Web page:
Here are four key reasons why we can expect the U.S. economy to continue struggling in 2014.
1. D.C. is not that good -- and we still have the debt ceiling.
Federal spending cuts will still shave a few tenths of a point off GDP growth this year, reducing the growth rate about 0.3 percentage points, Naroff said. The main risk from D.C. early in 2014 is that there may be another showdown over the debt ceiling. House Budget Committee Chairman Paul Ryan said Republicans want concessions for raising the borrowing limit before March -- but haven't decided what.
2. Capital investment is low.
Growth in spending on business equipment, the investment category closely tied to boosting productivity, plunged to near zero by the third quarter from a double-digit pace in 2010 and 2011, helping fuel a $2.2 trillion "investment gap," of money not spent since 2007, says the Progressive Policy Institute. In 2014, it's expected to grow just 3.1%, the Equipment Leasing & Finance Foundation says.
This problem may evaporate by the second half of the year, especially if consumer spending sustains its recent pickup into early 2014, Goldman Sachs economist Jan Hatzius argues. Historically, capital spending has depended on consumer spending and credit availability -- and both are improving, he says.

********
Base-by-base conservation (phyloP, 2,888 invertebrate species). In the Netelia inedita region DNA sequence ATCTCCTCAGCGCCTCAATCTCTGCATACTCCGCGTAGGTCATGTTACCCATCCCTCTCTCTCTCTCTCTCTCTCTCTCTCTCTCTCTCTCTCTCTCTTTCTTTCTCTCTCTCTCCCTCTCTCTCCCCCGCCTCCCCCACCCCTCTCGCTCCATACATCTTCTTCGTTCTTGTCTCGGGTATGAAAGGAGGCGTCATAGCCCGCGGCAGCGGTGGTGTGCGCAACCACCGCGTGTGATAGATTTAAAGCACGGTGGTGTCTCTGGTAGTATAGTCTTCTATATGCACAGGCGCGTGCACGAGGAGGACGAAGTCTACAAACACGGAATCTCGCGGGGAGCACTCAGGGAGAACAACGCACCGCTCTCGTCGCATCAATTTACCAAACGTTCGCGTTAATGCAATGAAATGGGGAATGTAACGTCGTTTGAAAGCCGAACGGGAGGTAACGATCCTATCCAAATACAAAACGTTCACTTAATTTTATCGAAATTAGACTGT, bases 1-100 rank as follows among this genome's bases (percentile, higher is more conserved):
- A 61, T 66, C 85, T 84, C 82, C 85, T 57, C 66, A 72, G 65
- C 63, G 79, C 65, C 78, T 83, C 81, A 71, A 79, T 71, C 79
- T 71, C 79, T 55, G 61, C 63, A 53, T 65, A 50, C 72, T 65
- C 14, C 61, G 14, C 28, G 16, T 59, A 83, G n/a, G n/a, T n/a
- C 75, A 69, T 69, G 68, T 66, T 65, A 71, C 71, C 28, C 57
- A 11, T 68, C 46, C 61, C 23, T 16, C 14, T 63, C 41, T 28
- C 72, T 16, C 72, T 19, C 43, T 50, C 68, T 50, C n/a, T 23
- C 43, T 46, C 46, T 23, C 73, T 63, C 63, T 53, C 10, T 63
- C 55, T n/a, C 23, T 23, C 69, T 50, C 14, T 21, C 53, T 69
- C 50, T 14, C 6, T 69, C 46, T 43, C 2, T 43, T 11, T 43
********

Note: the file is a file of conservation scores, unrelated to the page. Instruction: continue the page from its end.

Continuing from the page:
3. Interest rates will rise this year, which may slow the housing recovery.
As the Federal Reserve reduces and eventually ends its $85 billion of monthly bond purchases, mortgage rates are likely to rise, as they did in the summer, when the Fed first hinted at the "taper." In 2013, that blip caused momentum in the housing recovery to stall briefly.
With the average rate for 30-year mortgages now 4.48%, up from 4.1% in late October, and the National Association of Realtors projecting that they will rise another percentage point next year, it's too soon to know whether higher rates will slow the hoped-for construction boom. New-home sales and construction data from the fall suggest not. But it's a risk that bears watching.
4. Wage growth is still tepid, and a recent improvement is not well-established.
After a long decline, wages and personal income turned higher in late 2013. The hope is that workers will get better raises as unemployment falls toward 6%. But the average gain in the last 12 months is just 2% -- enough to offset the expiration of the payroll tax holiday last January, but no more than that.
If employers keep the upper hand in wage talks, that hurts consumer spending and home buying -- and risks another year of sluggish growth. Goldman's Hatzius says consumer spending can sustain its recent gains with inflation-adjusted wage gains around 2%, because rising household wealth and an improving jobs market let consumers save less without taking a risk.
If wages rise faster, that would be the icing on the cake, Hatzius says. Higher wages and more plentiful jobs might also prove key to people forming more households, buying more homes, and even having more babies and spending more on diapers and clothes, Swonk said. The recession and its aftermath didn't just change how people shopped -- it changed how they lived, she said. A lot depends on whether young people who have struggled to build careers and begin families amid the post-2008 mess move on with their lives, she says.
Copyright 2014 USA TODAY
Original headline: Four reasons economy won't break out
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